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SAN FRANCISCO — In an increasingly competitive tech market known for its innovations in employer-employee relations, the Bay Area startup SQUOKE is leading the way in alternative employee perks, offering in-house cannabis therapy for employees in lieu of health insurance packages.
“I was to the point where I needed my personal weed to code anyway,” said SQUOKE senior programmer Ted Hickson. “I came up in the tech era of, ‘If it feels good and makes you more productive, do it!’ I am personally happy that I don’t have to make any extra trips to the dispensary, and the shit management provides is pretty great.”
SQUOKE recently installed a 300-foot long “cannabis products buffet,” open to employees during business hours and offering cannabis solutions for common health issues such as pain management, loss of appetite, loss of focus & creativity, anxiety, depression, PTSD, and so many others that the 682 employees of SQUOKE deal with on a daily basis.
SQUOKE’s attorneys were able to find a “gifting loophole” to avoid the regulatory framework that general providers of marijuana face in the state. The company has reclassified its employee lounge and buffet as just “one ongoing office party,” where consenting adults of at least 21 years of age are legally consuming cannabis together on private premises.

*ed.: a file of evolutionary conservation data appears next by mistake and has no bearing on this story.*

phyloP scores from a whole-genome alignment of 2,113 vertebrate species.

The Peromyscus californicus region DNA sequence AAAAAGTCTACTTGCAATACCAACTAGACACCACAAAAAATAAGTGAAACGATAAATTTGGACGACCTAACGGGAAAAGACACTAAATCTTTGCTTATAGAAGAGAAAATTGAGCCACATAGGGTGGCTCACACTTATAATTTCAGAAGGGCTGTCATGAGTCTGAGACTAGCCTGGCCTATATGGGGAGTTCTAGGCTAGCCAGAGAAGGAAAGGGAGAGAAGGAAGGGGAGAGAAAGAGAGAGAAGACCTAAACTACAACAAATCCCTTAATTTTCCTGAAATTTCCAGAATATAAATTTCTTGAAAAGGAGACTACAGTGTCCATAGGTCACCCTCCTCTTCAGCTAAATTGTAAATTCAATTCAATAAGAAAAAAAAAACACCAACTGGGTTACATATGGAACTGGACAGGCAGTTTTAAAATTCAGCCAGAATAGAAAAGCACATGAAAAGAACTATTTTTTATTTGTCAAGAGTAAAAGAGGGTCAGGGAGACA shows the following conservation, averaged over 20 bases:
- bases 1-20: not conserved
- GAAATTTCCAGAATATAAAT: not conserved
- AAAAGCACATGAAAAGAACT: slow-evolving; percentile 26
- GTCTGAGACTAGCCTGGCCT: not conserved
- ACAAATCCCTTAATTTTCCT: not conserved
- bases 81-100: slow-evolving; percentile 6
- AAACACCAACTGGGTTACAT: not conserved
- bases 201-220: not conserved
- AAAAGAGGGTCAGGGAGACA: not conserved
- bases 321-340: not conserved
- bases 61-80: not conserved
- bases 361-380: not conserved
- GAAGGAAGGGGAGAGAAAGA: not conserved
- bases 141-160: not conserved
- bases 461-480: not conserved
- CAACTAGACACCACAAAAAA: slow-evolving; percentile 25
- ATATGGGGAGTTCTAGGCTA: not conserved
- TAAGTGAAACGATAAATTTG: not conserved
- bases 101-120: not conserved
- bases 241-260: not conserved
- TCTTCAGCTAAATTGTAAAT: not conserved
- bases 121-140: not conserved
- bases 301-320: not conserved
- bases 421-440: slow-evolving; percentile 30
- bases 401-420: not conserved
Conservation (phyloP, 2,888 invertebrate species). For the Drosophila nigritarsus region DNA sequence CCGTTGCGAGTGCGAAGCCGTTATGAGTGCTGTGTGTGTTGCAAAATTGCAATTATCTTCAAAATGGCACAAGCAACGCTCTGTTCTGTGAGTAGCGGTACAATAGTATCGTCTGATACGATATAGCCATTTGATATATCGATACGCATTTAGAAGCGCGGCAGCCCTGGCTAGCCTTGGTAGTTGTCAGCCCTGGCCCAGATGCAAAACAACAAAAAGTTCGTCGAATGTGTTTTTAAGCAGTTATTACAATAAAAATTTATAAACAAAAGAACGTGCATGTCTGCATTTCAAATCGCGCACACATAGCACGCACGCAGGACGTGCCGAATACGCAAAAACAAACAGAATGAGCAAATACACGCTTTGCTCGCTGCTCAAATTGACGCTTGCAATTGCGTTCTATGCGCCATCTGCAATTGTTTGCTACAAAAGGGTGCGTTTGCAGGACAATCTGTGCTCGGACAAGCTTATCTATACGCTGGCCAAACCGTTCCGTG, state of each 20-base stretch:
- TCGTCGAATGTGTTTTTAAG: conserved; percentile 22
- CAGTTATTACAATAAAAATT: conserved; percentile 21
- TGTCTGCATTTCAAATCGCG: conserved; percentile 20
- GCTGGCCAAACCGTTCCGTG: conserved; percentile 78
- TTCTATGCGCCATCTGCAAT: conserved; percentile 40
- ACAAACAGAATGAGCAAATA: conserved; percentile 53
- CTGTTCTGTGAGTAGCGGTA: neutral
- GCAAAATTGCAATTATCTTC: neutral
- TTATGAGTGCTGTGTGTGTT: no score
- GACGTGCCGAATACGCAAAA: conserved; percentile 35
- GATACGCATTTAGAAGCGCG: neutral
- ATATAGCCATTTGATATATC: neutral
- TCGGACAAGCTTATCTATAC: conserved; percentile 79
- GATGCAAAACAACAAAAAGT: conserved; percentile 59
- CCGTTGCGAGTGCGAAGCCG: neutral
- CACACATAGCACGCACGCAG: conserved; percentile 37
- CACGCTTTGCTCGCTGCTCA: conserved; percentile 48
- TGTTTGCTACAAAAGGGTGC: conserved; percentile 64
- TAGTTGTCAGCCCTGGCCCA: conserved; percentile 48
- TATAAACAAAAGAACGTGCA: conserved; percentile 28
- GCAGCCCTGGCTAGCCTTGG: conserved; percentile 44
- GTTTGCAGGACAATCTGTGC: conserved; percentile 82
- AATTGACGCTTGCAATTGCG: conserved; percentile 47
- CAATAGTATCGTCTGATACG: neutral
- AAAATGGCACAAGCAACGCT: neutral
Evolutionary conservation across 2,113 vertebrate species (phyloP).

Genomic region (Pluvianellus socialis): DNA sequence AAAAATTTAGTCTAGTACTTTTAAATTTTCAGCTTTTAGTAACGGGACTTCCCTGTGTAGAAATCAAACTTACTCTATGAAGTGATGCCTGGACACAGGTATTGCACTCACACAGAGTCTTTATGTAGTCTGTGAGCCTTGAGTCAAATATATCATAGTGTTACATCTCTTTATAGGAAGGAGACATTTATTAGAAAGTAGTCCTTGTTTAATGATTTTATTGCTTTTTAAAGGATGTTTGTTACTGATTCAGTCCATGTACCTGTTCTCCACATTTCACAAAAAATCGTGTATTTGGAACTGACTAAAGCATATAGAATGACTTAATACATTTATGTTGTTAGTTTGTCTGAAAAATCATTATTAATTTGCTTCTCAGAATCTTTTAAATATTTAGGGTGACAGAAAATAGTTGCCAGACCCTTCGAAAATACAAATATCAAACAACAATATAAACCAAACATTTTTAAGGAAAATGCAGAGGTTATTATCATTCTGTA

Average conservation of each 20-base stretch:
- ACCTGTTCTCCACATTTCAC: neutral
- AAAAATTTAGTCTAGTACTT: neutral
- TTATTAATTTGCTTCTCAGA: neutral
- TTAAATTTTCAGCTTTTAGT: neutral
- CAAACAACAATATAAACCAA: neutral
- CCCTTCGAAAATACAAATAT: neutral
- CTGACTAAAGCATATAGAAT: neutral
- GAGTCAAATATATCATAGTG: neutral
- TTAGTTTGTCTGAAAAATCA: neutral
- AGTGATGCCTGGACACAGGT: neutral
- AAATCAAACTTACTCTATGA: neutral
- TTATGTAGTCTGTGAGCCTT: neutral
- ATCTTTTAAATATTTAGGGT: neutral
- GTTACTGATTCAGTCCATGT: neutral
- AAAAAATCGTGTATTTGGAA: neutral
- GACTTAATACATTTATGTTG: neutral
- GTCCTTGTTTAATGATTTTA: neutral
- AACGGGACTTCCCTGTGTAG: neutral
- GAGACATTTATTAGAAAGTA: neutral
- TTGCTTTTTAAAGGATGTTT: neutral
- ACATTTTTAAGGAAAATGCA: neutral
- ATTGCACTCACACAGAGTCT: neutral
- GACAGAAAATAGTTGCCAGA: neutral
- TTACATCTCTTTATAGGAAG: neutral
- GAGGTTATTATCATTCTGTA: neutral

The move does not come as a party to all of the employees, however, as the controversial choice to treat employee’s health ailments with an in-house, all-natural cannabis program has received mixed reviews so far.
“I don’t even smoke weed. But I need health insurance: I live with bipolar disorder, and using cannabis traditionally sends me into an absolute tailspin. It’s ridiculous,” said program manager Gina Rightstraedt. “A company that decides to pull our benefits is bad enough, but then to insult us and quadruple the ‘party budget’ as a means of providing medicine is just wrong.”
For those like Gina who would rather go see a doctor than a budtender, in an economy where merely having a job can feel like a promotion, resigning during a pandemic in which job hunting is equally as awful as it is dangerous is just not an option. However, economists and industry experts fear the SQUOKE buffet will lead other tech companies to follow suit in California as well as other legal states.
“The only tangible bonus I can see is that the in-office music might get a little groovier, and you may see the emergence of more creative office spaces,” remarked Public Health Administration Specialist Yolanda Burk. “But this is a real bad sign for public health.”
With the “success” of the cannabis buffet, SQUOKE is allegedly also researching the viability of replacing vacation packages with regular access to LSD, MDMA, psilocybin, and ketamine to provide their employees a “feeling of escape.”
Jay Shingle is a comedy performer and musician from the Pacific Northwest, and he is the creator of @ordinarypeoplememes on Instagram.
Disclaimer: This Article Is a Joke
Speaking of absurdity, did you know there are still over 40,000 people locked up on nonviolent cannabis-related charges around the US? It’s time to let them out.